CAMP DARE, AT BUSH RIVER, July 11, 1861.
Colonel H. H. LOCKSWOOD:
SIR: As a part of the command stationed on the line of the Philadelphia, Wilmington and Baltimore Railroad, we deem it but right and proper to make known to you the heroic conduct of the daughter of Mr. Bowman, the keeper of the brigade at this place, on the night of the burning of the bridge at this place, on the night of the burning of the bridge by Trimble and his men. From Mr. Smith, the master carpenter of the road, and others who were present on the occasion, we have learned the following particulars:
When the train bearing the bridge-burners had crossed the bridge, and Trimble had drawn his men in line immediately in front of Mr. Bowman's house, the object of their coming was announced in the hearing of Miss Jane by Trimble himself. She pronounced him a coward, and in a loud voice called upon the men, who had been armed by the road and placed there to protect the bridge, to defend it, and when she saw these men throw away their arms, some of them taking to the woods and others hiding within her father's house, she called upon them again not to run, but to stand fast and show themselves to be men. At this time, seeing one of the pistols lying upon the floor of the porch, which had been thrown away by one of the bridge-guards, she picked it up and ran with it. Meeting Mr. Smith she gave it to him, saying at the same time, "Use it; if you will not, I will."
Another evidence of the wonderful courage and presence of mind of Miss Jane was shown in her anxiety for the safety of one of the men employed by her father to assist him in taking care of the bridge. This man was on the draw at the time the firing of the bridge commenced. Miss Jane was the first to think of him, and promptly called upon her father, or some one, to go for him in a boat, saying, "If no one else will go, I will."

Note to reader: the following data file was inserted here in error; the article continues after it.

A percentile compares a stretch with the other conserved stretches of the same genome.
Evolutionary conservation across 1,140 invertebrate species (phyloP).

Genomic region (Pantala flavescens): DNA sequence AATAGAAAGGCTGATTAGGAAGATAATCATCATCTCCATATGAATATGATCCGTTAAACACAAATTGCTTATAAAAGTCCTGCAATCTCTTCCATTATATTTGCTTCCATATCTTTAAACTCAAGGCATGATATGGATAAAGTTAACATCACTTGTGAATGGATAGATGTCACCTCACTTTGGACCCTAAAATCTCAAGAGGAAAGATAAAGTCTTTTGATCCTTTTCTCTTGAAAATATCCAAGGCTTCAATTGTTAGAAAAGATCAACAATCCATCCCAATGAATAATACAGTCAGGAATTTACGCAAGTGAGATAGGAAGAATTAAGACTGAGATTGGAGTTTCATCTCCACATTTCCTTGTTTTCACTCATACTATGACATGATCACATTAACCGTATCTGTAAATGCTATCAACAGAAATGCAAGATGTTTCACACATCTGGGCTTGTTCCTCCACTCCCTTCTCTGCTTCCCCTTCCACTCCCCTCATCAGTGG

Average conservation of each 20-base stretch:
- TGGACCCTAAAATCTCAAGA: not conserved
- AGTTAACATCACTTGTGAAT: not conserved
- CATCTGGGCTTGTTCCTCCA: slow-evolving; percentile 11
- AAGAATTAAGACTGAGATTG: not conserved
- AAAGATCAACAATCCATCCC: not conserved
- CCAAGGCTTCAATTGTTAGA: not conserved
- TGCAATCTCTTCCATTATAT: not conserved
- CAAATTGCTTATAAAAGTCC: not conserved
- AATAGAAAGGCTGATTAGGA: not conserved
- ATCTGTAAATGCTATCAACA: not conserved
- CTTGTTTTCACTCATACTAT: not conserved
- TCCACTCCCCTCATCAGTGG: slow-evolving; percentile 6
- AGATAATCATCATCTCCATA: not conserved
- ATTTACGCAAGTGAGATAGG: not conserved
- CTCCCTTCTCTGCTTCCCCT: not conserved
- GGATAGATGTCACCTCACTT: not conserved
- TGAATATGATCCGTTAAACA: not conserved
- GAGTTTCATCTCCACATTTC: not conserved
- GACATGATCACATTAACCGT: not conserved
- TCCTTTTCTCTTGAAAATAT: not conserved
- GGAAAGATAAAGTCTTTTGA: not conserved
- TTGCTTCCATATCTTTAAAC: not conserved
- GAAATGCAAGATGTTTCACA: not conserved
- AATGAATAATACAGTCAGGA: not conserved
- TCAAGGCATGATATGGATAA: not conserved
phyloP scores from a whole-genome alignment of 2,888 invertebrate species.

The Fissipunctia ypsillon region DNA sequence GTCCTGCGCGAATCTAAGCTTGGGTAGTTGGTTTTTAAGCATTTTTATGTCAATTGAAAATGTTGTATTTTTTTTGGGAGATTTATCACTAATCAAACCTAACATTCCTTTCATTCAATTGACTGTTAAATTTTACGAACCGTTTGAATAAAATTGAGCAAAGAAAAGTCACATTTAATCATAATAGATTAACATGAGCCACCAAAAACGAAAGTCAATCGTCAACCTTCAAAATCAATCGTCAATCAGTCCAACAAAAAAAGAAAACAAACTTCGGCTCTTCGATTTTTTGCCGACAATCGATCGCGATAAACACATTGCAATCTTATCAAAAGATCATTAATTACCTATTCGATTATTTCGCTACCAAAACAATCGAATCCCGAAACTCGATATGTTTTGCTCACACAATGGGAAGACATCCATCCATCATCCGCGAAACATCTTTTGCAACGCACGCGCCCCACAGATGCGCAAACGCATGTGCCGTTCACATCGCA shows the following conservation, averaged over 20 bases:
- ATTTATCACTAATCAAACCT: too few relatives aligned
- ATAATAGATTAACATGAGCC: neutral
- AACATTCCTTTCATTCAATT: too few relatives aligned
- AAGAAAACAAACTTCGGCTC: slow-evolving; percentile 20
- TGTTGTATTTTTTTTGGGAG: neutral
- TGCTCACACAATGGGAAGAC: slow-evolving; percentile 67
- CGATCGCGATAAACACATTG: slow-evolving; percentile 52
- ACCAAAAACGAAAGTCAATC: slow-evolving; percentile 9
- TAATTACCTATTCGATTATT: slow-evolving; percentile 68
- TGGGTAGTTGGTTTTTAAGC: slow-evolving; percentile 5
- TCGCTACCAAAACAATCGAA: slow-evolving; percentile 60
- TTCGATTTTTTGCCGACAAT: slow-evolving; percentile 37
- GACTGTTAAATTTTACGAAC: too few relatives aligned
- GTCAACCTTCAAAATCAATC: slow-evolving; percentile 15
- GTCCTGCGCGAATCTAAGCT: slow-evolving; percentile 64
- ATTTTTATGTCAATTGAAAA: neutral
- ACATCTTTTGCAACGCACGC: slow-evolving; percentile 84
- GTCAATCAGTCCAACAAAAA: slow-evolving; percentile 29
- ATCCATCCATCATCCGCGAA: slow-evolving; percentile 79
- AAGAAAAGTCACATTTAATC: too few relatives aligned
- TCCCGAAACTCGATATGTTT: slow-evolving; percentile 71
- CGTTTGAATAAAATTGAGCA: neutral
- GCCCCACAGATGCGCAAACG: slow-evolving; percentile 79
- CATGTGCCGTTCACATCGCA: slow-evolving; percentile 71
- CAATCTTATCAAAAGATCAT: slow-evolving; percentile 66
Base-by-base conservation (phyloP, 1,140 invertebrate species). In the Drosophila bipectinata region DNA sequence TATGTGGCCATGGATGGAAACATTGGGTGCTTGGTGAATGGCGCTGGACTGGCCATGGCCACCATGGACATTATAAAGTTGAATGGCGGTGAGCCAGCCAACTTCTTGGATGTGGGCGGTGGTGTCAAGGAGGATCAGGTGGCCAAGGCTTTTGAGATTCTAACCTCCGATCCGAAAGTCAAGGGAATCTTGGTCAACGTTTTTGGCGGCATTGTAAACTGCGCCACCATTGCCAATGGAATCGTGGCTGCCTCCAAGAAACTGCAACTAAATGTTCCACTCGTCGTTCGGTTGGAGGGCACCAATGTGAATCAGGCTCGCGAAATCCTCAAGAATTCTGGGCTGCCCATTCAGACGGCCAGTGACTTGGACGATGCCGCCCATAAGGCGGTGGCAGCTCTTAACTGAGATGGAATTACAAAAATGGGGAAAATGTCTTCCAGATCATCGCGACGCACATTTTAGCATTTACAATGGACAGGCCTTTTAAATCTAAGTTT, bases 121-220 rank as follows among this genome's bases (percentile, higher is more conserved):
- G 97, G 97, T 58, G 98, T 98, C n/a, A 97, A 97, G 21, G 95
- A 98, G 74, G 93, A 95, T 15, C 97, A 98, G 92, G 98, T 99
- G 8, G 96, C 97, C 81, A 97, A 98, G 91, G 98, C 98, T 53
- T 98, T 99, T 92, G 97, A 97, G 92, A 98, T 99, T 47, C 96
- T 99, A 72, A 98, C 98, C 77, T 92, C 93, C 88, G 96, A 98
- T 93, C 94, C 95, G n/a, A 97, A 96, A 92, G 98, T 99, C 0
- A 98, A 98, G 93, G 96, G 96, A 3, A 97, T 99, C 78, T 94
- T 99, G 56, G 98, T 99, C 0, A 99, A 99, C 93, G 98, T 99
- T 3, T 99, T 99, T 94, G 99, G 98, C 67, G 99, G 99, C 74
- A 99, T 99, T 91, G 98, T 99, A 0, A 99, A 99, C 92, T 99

In conclusion, permit us to say that such heroism in a young lady as shown in the conduct of Miss Bowman on this occasion has rarely been met with anywhere, and, in our opinion, should not be suffered to go unrewarded.
Captain Company D, First Delaware Volunteers.
E. J. SMITHERS,
HEADQUARTERS DEPARTMENT OF ANNAPOLIS, Fort McHenry, Md., July 14, 1861.
Colonel E. D. TOWNSEND,
SIR: By direction of Major-General Banks, I have the honor to report, for the information of the General-in-Chief, that the schooner Georgiana, owned by Thomas and his party, and with which a portion of them had been lying in wait for the capture of other steamers from Baltimore, has been taken possession of, and is now at the dock of this post, having been run aground and deserter by the crew. No capture of rebels was made on board of her.
I am, very respectfully, your obedient servant,